I had just finished wolfing down the last Nutella crepe from Cafe Monte – the one I thought I couldn't finish and had a server box up, only to eat it with my fingers in the car half a mile down the road. That was when it hit me: It really did evoke a little piece of Paris, where I wolfed them exactly the same way, at almost every opportunity.
Not the chicest of recollections, perhaps, but an honest one. Nutella crepes, the hazelnutty-chocolate spread oozing from the pores of tender folded discs, are an underappreciated French accomplishment.
I suspect Cafe Monte is an underappreciated Charlotte accomplishment.
I've now had those crepes, quiche Lorraine, steak frites (a thick little steak done beautifully, with thin and crisp fries) and herbed rotisserie chicken that were all excellent.
So why, on my last visits (breakfast, lunch, dinner), has the place held almost exclusively ladies who lunch, nibbling entrée salads and pizzas?
The place hardly exudes girliness. The color scheme is rich gold with black and white and dark woods, from the walls to the woven chairs to Art Nouveau artwork and details, with huge mirrors and historical photos. An enormous case stretches along the right wall displaying all manner of baked goods, few so frilly they couldn't appeal to both genders.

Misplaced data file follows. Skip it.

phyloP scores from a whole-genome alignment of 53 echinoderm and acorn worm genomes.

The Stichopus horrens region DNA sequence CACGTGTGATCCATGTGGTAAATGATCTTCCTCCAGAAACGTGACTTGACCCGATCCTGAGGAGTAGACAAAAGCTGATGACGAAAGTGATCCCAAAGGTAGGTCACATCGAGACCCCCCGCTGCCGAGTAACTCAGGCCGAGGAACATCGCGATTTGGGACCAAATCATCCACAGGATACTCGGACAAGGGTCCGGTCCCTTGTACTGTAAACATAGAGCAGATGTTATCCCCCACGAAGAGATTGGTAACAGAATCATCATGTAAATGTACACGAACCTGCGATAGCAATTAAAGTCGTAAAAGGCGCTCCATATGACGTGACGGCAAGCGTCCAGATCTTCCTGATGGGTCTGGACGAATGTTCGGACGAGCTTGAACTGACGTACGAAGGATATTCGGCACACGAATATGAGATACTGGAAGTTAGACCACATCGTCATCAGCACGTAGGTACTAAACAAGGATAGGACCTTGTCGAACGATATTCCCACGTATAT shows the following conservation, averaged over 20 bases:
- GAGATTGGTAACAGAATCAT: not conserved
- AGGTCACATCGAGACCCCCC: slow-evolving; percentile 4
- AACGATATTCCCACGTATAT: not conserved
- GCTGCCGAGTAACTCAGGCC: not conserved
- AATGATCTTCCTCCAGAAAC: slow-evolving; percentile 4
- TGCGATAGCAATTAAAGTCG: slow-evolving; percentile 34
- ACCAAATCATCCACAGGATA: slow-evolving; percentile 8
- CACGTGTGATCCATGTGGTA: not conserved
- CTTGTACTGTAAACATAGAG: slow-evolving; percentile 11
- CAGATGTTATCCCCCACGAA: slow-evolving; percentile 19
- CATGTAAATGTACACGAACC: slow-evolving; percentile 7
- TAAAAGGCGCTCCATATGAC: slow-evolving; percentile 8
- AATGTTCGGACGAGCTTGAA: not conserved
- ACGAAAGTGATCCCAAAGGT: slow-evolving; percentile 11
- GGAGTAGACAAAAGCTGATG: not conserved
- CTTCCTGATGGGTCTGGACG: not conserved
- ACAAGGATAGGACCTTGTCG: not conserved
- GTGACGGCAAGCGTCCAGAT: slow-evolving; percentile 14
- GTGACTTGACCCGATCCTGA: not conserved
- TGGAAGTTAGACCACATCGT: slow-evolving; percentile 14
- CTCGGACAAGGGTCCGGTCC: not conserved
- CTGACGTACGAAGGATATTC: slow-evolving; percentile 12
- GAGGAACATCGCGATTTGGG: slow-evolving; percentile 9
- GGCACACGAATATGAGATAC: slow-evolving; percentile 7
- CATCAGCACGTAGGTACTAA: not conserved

And while salads and pizzas are fine – well, salads are lovely and generous; I found a chicken ratatouille pizza dreadful, dryish shreds of meat among bitter eggplant – there are so many other choices!
If a few offerings miss the mark – café au lait was terrific one day, inescapably burnt-tasting the next, while lemon overwhelmed the popular shrimp and artichoke crepe – more hit: French onion soup had the delicacy of the real deal, a croque monsieur (sort of a French open-face ham-and-cheese) had fine flavor, and creamy mussels were sop-worthy.
Créme brulee was the thin sort, with nearly as much of the brittle sugar crust as the silky custard beneath. I'd like to see more sophisticated and varied desserts – executive chef Justin Mendenhall is currently overseeing the baking, too – but I'll settle for fixing the coffee inconsistency until a pastry chef comes along.
Servers in black pants and black shirts pinstriped in white maneuver smoothly through the sizable space. They're amiable, if unevenly educated: One insisted on mispronouncing dishes, to a comical degree, while another not only suggested a better wine for a second course but brought a taste of it to the diner. Well done – and just the sort of familiar yet sophisticated gesture you want here.
Managing partner Monte Smith is often on hand, and has the amenable presence of a bistro owner, as those who knew him as manager at the Palm will attest. He's working on improving service and widening charcuterie, cheese and chalkboard-special selections, a welcome strategy all the way around.
“We're blessed” by the strong “ladies” demographic, Smith says, and surprised, too. Catering to women “was not our intent, but (they) have helped us be successful.” Good. Now it's time for the guys to enjoy in equal measure.